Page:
History repeated itself as the Scots succumbed to a late score from the Wallabies, but Rory Baldwin saw lots of positives for Vern Cotter's men
1. This was the same – but different
Yes, it was another one-point loss to the Wallabies put to bed in the dying minutes, but this defeat for Scotland was a lot different to the World Cup nailbiter from 2015, the last time these teams met.
For starters, there was far less referee-related controversy. The Scots came out on top in the try count this time too. They weren’t chasing their opponents, they were competing with them. Scoreline aside, there was more positive than negative to take from this one.
2. The front row passed the test
There was a lot of worry running up to the game around the absence of both WP Nel and Alasdair Dickinson through injury. The fate of the scrums was placed in the hands of 20-year-old Zander Fagerson (one cap) and former South African U20 Allan Dell (0 caps) and overall they gave a good account of themselves.
The scrum wobbled and yes there were penalties, but it never capitulated, and both props put in strong carries during an impressive first half for the Scots.
The main thing was that the scrum wasn’t turned into a stream of points for the Wallabies.
Sterner scrummaging challenges await them in the form of Argentina and Georgia over the next two weekends. If they come through those with pride intact, we should see an end to the first-choice front row having to play for a full 80 minutes when Nel and Dickinson return.
3. Jones was the centre of attention
Last year Duncan Taylor was the breakout star in midfield, and his injury and lack of game time was seen as a blow to Scotland’s prospects this autumn.
We needn’t have worried: it looks like the exiles system has unearthed another star in the form of Huw Jones. Playing in the same 13 shirt favoured by both Taylor and Mark Bennett, the Edinburgh-born Western Province/Stormers centre had just one five-minute cameo to his name to date. So his exact international quality was unknown, although his Currie Cup highlights reels on Youtube were impressive enough.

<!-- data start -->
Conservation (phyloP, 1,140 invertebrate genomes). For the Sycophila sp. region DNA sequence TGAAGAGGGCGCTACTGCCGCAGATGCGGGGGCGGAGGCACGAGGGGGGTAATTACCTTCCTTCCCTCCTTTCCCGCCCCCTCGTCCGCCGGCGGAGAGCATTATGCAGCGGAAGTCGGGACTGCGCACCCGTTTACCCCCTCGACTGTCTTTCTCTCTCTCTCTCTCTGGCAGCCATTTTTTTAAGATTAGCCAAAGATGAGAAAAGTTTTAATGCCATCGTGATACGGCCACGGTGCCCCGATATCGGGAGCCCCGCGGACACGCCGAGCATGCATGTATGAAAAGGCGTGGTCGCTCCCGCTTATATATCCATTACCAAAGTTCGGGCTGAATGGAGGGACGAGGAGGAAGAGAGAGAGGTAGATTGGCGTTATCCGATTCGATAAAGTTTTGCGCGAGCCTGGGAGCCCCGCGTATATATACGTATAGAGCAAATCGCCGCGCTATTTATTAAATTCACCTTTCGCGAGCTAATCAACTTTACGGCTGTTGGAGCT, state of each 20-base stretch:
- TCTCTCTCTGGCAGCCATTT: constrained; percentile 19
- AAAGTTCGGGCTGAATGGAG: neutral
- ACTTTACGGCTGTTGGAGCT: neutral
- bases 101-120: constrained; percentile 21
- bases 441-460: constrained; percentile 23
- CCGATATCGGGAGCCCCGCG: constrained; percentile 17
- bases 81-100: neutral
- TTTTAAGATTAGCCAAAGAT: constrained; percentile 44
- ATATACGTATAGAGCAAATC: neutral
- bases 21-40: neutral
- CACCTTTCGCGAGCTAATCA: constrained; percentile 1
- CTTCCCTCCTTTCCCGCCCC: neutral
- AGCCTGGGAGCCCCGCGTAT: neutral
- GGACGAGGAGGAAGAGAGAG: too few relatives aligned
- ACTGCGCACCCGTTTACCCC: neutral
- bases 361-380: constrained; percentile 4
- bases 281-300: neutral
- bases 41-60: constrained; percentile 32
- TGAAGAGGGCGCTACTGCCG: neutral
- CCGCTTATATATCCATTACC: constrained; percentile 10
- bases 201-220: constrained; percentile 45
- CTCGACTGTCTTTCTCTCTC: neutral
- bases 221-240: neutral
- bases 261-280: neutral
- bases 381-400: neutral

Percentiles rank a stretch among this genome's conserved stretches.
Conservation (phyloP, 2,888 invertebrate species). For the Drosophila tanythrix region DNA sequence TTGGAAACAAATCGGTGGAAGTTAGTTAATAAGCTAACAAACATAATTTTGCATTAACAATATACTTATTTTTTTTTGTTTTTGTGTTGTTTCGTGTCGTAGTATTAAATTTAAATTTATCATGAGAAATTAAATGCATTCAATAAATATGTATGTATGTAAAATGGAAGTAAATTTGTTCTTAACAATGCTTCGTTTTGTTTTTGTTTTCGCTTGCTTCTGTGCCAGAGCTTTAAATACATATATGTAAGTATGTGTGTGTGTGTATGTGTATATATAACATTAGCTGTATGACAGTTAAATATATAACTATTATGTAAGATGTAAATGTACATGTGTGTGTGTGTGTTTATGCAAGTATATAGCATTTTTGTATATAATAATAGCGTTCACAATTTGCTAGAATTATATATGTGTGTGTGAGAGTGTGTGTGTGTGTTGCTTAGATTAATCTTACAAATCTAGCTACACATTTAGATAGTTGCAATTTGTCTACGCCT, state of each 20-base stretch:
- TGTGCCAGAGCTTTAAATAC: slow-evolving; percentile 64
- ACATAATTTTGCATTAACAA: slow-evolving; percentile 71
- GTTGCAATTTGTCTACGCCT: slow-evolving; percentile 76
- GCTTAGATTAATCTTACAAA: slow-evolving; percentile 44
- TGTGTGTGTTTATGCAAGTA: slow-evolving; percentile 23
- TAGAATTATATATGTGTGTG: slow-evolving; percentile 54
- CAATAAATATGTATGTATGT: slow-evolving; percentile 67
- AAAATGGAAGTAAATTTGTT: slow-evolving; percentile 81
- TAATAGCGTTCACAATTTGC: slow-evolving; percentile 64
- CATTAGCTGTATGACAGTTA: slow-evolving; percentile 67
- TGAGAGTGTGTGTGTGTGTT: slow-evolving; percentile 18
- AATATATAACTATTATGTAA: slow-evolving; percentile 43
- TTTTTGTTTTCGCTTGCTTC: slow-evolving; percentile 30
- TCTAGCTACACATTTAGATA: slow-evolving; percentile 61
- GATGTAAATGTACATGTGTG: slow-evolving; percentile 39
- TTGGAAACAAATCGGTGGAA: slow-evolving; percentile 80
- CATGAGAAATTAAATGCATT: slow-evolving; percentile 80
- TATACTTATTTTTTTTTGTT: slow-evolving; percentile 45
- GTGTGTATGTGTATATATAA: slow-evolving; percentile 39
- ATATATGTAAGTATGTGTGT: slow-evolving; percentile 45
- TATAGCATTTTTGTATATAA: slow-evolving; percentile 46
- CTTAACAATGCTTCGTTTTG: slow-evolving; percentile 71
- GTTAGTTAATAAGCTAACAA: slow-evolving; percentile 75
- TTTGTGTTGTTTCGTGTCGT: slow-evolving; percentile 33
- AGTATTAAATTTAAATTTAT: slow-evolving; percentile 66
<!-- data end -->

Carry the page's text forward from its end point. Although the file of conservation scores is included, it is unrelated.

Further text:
His first try was a thing of beauty conjured by Finn Russell, a deft chip kick bouncing perfectly for Jones to angle on to; there wasn’t a gold shirt near him once he hit top speed.
The second was similarly impressive, using his footwork to elude Tevita Kuridrani when it looked like perhaps Scotland should have gone towards the other wing where Sean Maitland saw an overlap.
Like young Fagerson, Jones looks totally at ease at this level and should earn a further two matches to showcase his talents; a move north should be next.
4. Injuries at the start cost Scotland at the end
By the end of this one, Scotland had Grant Gilchrist packing down on the blindside with both Gray brothers still on. The superb John Barclay was all but out on his feet carrying a limp shoulder, having tackled himself to a standstill.
It all started with an early injury to No 8 Ryan Wilson, that meant a dynamic back row consisting entirely of opensides. When replacement John Hardie was injured later in the game, the toll of a hugely intense effort in both defence and attack started to take its toll on the Scottish pack.
With tired bodies come tired minds, and an almost inevitable increase in the penalty count against Scotland allowed Australia to keep probing. Kuridrani’s heart-breaker of a try in the 76th minute effectively settled the issue, as the Scots found it extremely difficult to make ground against a dogged Wallaby defence in the closing minutes.
Devastating for such a superhuman effort to be, in the end, not quite enough.
5. Food for thought ahead of Argentina
When asked in the post-match performance if this loss was harder to take than the World Cup loss, Greig Laidlaw insisted that game was gone, in the past. This one has to be locked away now too, and quickly. With Argentina coming off the back of a narrow loss to Wales, they will be targeting this weekend’s game for a ‘bounce back’ win.
It wasn’t a complete performance by any means but the key pointers to work on are simple things, even if they are not unfamiliar failings.
Restarts and kick-offs are still a nightmare, the exit strategies were not as effective as they should be. Scotland should be using Stuart Hogg’s giant boot for any touch finders and clearances, and he or Russell should take any penalties at the limit of Laidlaw’s range.
Tommy Seymour may come back in on the wing while the back row will almost certainly change with injuries to Wilson and Hardie likely to mean a first cap for Cornell du Preez.
Finally, Scotland need to trust in each other to score points, and focus on retaining possession.
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However, that first-half effort showed that the blueprint for the future of Scottish rugby is coming closer to fruition.